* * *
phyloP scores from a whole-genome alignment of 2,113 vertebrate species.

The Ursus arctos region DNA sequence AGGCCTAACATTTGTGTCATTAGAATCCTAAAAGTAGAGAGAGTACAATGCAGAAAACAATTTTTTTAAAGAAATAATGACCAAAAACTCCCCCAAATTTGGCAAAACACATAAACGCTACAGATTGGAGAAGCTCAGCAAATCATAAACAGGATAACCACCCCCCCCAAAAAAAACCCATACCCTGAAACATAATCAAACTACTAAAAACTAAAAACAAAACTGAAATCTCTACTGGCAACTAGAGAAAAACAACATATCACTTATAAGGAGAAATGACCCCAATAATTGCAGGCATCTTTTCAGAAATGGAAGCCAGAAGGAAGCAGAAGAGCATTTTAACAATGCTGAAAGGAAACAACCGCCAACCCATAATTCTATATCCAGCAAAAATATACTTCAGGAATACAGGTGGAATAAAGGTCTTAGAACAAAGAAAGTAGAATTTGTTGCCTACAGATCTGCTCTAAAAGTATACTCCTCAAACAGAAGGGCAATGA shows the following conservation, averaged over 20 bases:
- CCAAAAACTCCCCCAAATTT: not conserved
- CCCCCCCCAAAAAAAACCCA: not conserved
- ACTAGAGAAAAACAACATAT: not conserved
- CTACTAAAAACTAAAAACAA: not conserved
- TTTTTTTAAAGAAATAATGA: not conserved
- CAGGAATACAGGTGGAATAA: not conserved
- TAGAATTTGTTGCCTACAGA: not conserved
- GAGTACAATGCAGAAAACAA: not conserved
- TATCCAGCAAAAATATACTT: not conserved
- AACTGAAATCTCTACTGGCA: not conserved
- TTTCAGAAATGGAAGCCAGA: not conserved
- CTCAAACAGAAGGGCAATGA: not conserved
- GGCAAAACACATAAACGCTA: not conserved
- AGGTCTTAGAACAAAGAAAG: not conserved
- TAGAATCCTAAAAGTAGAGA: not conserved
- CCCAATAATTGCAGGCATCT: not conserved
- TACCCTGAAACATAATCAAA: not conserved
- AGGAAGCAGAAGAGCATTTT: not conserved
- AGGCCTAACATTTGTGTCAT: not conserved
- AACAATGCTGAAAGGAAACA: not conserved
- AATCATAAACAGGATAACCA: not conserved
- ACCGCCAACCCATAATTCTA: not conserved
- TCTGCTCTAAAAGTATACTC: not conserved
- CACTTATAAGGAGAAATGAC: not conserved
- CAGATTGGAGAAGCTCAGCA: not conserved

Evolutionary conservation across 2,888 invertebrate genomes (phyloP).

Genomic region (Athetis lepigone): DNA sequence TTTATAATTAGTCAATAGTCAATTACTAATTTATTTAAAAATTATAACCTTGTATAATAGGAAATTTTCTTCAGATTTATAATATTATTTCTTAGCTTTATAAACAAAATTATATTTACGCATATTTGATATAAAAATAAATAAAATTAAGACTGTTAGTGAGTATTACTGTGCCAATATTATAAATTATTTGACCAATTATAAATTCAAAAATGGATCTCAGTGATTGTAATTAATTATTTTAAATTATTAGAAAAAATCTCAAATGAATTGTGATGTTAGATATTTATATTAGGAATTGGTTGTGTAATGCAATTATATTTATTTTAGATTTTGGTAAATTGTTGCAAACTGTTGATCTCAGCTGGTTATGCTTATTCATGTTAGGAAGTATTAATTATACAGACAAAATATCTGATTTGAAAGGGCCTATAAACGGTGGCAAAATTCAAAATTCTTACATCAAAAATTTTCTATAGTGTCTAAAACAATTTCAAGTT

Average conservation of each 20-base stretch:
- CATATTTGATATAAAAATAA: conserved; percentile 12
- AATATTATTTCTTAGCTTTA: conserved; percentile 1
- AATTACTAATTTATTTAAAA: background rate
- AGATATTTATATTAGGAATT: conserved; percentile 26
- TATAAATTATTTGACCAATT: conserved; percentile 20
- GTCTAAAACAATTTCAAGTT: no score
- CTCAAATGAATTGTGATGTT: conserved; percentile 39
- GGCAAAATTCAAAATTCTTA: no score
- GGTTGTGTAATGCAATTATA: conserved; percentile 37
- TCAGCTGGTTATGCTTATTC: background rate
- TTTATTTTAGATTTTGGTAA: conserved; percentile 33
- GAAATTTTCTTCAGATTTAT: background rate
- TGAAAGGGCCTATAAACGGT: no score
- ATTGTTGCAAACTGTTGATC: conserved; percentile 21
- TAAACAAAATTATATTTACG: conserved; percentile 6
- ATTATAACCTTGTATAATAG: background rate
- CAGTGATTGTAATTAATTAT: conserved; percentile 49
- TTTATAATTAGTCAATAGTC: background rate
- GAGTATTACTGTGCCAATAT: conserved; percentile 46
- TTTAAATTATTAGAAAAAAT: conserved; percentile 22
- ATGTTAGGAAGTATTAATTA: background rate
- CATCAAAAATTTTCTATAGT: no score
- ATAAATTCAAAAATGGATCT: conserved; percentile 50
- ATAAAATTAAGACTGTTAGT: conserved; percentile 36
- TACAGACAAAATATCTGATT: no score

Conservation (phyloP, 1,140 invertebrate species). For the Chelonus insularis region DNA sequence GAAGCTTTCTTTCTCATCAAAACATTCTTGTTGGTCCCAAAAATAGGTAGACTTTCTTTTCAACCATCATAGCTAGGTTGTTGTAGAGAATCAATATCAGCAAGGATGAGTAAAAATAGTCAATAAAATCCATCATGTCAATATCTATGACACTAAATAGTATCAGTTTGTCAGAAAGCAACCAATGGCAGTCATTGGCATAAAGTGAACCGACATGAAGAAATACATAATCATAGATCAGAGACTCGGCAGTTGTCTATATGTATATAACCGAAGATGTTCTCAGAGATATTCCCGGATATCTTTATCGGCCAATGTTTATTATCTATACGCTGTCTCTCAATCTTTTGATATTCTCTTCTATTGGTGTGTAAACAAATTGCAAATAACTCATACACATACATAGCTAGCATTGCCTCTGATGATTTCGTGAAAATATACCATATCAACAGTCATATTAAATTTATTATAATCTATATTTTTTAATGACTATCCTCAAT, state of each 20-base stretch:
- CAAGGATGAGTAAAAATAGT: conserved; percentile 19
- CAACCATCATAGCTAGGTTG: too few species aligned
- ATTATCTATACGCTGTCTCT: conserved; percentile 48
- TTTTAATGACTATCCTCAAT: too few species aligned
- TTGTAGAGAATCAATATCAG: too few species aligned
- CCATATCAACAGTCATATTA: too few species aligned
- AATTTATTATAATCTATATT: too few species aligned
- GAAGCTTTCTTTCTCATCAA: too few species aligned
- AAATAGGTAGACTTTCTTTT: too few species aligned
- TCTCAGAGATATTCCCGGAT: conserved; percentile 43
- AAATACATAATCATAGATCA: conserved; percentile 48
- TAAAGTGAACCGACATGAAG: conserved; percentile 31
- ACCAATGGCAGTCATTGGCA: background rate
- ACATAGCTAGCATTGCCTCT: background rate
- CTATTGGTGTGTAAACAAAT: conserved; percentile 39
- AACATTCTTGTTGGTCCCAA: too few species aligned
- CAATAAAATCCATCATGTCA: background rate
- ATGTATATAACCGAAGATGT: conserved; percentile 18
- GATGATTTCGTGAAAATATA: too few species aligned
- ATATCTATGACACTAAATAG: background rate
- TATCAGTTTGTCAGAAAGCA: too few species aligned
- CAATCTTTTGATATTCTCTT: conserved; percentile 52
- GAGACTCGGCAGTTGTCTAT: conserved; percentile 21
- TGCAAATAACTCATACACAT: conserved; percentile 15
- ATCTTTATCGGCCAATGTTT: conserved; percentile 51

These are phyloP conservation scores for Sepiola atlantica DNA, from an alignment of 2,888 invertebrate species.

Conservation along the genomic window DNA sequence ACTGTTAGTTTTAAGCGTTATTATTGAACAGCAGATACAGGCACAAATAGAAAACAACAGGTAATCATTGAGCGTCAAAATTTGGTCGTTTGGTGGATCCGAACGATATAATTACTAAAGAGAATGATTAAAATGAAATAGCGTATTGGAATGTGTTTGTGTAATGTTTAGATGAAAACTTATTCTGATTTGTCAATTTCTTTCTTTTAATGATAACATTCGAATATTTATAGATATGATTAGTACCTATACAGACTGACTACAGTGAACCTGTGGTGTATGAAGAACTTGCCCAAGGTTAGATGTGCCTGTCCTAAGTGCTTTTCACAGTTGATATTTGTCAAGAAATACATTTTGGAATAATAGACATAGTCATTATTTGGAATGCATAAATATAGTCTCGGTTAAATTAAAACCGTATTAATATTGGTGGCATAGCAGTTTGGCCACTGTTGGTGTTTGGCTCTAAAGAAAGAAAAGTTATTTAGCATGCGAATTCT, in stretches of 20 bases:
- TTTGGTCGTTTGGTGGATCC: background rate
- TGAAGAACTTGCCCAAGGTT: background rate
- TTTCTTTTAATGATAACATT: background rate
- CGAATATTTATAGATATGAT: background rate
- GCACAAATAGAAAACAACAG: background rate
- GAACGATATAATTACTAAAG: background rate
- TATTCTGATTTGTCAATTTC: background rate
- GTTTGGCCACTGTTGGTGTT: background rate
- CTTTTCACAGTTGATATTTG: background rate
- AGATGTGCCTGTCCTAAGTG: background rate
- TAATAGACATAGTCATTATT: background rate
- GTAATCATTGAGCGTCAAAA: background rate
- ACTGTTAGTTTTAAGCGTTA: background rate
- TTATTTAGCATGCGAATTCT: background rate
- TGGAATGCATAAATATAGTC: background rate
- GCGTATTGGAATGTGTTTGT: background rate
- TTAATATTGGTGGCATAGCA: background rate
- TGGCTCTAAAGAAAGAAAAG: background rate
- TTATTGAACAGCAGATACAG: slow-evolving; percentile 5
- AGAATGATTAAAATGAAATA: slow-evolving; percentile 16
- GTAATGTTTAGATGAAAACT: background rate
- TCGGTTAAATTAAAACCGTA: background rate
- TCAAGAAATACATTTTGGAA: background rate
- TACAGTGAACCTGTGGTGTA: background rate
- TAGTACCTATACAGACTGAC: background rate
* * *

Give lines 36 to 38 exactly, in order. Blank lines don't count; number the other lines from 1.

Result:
- GTCTAAAACAATTTCAAGTT: no score
- CTCAAATGAATTGTGATGTT: conserved; percentile 39
- GGCAAAATTCAAAATTCTTA: no score